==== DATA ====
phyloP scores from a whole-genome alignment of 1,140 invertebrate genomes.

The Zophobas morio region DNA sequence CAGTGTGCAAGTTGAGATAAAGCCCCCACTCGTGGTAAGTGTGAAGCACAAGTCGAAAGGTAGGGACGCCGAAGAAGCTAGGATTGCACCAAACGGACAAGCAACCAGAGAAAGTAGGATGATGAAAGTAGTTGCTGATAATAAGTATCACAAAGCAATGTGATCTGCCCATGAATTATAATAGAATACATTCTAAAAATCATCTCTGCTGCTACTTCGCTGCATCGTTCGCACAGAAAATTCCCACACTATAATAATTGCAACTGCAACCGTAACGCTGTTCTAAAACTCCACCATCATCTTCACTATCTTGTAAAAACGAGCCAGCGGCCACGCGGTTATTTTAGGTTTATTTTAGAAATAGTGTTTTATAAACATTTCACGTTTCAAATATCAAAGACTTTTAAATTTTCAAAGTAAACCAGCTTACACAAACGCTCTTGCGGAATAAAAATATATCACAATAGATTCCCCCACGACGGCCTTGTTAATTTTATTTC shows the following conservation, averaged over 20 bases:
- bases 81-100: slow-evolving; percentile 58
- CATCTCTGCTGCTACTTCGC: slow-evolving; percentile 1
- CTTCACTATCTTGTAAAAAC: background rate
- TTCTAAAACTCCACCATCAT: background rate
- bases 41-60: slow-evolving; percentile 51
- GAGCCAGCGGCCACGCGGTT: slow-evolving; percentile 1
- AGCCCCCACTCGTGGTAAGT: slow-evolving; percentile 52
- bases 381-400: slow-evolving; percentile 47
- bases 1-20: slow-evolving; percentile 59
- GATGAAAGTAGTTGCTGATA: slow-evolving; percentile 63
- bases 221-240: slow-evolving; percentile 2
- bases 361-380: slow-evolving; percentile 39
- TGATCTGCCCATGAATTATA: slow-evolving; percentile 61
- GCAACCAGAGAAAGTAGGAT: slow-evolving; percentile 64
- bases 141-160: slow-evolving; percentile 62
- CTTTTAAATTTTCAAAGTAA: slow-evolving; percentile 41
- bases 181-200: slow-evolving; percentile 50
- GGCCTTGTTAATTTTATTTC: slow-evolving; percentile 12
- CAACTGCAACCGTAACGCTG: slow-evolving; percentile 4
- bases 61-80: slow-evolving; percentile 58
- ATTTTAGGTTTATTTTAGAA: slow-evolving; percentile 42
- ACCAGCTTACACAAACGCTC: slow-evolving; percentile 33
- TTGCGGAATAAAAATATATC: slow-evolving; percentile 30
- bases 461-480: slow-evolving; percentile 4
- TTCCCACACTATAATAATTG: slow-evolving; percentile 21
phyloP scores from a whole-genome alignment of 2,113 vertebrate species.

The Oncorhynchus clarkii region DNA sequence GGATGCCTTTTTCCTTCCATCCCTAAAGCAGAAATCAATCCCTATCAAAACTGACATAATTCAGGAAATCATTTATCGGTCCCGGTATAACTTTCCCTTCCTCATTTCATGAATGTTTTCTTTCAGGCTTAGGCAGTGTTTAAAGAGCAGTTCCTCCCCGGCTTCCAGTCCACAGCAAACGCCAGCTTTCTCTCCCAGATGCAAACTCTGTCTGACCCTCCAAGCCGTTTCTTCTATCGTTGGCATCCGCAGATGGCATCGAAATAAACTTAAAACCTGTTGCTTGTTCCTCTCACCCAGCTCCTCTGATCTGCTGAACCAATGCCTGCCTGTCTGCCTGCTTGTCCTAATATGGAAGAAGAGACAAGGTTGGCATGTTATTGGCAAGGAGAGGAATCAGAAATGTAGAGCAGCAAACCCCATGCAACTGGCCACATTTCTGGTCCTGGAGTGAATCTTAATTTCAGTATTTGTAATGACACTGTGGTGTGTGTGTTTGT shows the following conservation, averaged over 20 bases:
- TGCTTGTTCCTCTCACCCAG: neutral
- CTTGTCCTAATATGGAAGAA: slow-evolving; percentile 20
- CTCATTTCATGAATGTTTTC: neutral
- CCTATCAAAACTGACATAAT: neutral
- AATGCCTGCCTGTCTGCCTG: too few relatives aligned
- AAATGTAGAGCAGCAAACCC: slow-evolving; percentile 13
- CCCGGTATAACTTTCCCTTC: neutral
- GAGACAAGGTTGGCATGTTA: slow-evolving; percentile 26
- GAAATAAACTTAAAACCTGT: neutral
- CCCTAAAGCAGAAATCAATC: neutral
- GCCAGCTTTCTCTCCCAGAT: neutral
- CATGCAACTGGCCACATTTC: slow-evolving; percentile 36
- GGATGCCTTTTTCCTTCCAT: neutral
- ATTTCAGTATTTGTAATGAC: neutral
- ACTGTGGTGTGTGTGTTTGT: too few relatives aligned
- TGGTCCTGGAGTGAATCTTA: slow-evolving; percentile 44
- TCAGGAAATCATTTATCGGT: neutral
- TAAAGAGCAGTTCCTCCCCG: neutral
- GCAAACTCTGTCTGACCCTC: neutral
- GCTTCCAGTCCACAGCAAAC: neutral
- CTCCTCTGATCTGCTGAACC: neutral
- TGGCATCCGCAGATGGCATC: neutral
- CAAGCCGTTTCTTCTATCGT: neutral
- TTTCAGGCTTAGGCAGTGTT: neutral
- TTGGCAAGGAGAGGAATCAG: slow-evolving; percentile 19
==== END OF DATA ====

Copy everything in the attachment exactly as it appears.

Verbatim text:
phyloP scores from a whole-genome alignment of 1,140 invertebrate genomes.

The Zophobas morio region DNA sequence CAGTGTGCAAGTTGAGATAAAGCCCCCACTCGTGGTAAGTGTGAAGCACAAGTCGAAAGGTAGGGACGCCGAAGAAGCTAGGATTGCACCAAACGGACAAGCAACCAGAGAAAGTAGGATGATGAAAGTAGTTGCTGATAATAAGTATCACAAAGCAATGTGATCTGCCCATGAATTATAATAGAATACATTCTAAAAATCATCTCTGCTGCTACTTCGCTGCATCGTTCGCACAGAAAATTCCCACACTATAATAATTGCAACTGCAACCGTAACGCTGTTCTAAAACTCCACCATCATCTTCACTATCTTGTAAAAACGAGCCAGCGGCCACGCGGTTATTTTAGGTTTATTTTAGAAATAGTGTTTTATAAACATTTCACGTTTCAAATATCAAAGACTTTTAAATTTTCAAAGTAAACCAGCTTACACAAACGCTCTTGCGGAATAAAAATATATCACAATAGATTCCCCCACGACGGCCTTGTTAATTTTATTTC shows the following conservation, averaged over 20 bases:
- bases 81-100: slow-evolving; percentile 58
- CATCTCTGCTGCTACTTCGC: slow-evolving; percentile 1
- CTTCACTATCTTGTAAAAAC: background rate
- TTCTAAAACTCCACCATCAT: background rate
- bases 41-60: slow-evolving; percentile 51
- GAGCCAGCGGCCACGCGGTT: slow-evolving; percentile 1
- AGCCCCCACTCGTGGTAAGT: slow-evolving; percentile 52
- bases 381-400: slow-evolving; percentile 47
- bases 1-20: slow-evolving; percentile 59
- GATGAAAGTAGTTGCTGATA: slow-evolving; percentile 63
- bases 221-240: slow-evolving; percentile 2
- bases 361-380: slow-evolving; percentile 39
- TGATCTGCCCATGAATTATA: slow-evolving; percentile 61
- GCAACCAGAGAAAGTAGGAT: slow-evolving; percentile 64
- bases 141-160: slow-evolving; percentile 62
- CTTTTAAATTTTCAAAGTAA: slow-evolving; percentile 41
- bases 181-200: slow-evolving; percentile 50
- GGCCTTGTTAATTTTATTTC: slow-evolving; percentile 12
- CAACTGCAACCGTAACGCTG: slow-evolving; percentile 4
- bases 61-80: slow-evolving; percentile 58
- ATTTTAGGTTTATTTTAGAA: slow-evolving; percentile 42
- ACCAGCTTACACAAACGCTC: slow-evolving; percentile 33
- TTGCGGAATAAAAATATATC: slow-evolving; percentile 30
- bases 461-480: slow-evolving; percentile 4
- TTCCCACACTATAATAATTG: slow-evolving; percentile 21
phyloP scores from a whole-genome alignment of 2,113 vertebrate species.

The Oncorhynchus clarkii region DNA sequence GGATGCCTTTTTCCTTCCATCCCTAAAGCAGAAATCAATCCCTATCAAAACTGACATAATTCAGGAAATCATTTATCGGTCCCGGTATAACTTTCCCTTCCTCATTTCATGAATGTTTTCTTTCAGGCTTAGGCAGTGTTTAAAGAGCAGTTCCTCCCCGGCTTCCAGTCCACAGCAAACGCCAGCTTTCTCTCCCAGATGCAAACTCTGTCTGACCCTCCAAGCCGTTTCTTCTATCGTTGGCATCCGCAGATGGCATCGAAATAAACTTAAAACCTGTTGCTTGTTCCTCTCACCCAGCTCCTCTGATCTGCTGAACCAATGCCTGCCTGTCTGCCTGCTTGTCCTAATATGGAAGAAGAGACAAGGTTGGCATGTTATTGGCAAGGAGAGGAATCAGAAATGTAGAGCAGCAAACCCCATGCAACTGGCCACATTTCTGGTCCTGGAGTGAATCTTAATTTCAGTATTTGTAATGACACTGTGGTGTGTGTGTTTGT shows the following conservation, averaged over 20 bases:
- TGCTTGTTCCTCTCACCCAG: neutral
- CTTGTCCTAATATGGAAGAA: slow-evolving; percentile 20
- CTCATTTCATGAATGTTTTC: neutral
- CCTATCAAAACTGACATAAT: neutral
- AATGCCTGCCTGTCTGCCTG: too few relatives aligned
- AAATGTAGAGCAGCAAACCC: slow-evolving; percentile 13
- CCCGGTATAACTTTCCCTTC: neutral
- GAGACAAGGTTGGCATGTTA: slow-evolving; percentile 26
- GAAATAAACTTAAAACCTGT: neutral
- CCCTAAAGCAGAAATCAATC: neutral
- GCCAGCTTTCTCTCCCAGAT: neutral
- CATGCAACTGGCCACATTTC: slow-evolving; percentile 36
- GGATGCCTTTTTCCTTCCAT: neutral
- ATTTCAGTATTTGTAATGAC: neutral
- ACTGTGGTGTGTGTGTTTGT: too few relatives aligned
- TGGTCCTGGAGTGAATCTTA: slow-evolving; percentile 44
- TCAGGAAATCATTTATCGGT: neutral
- TAAAGAGCAGTTCCTCCCCG: neutral
- GCAAACTCTGTCTGACCCTC: neutral
- GCTTCCAGTCCACAGCAAAC: neutral
- CTCCTCTGATCTGCTGAACC: neutral
- TGGCATCCGCAGATGGCATC: neutral
- CAAGCCGTTTCTTCTATCGT: neutral
- TTTCAGGCTTAGGCAGTGTT: neutral
- TTGGCAAGGAGAGGAATCAG: slow-evolving; percentile 19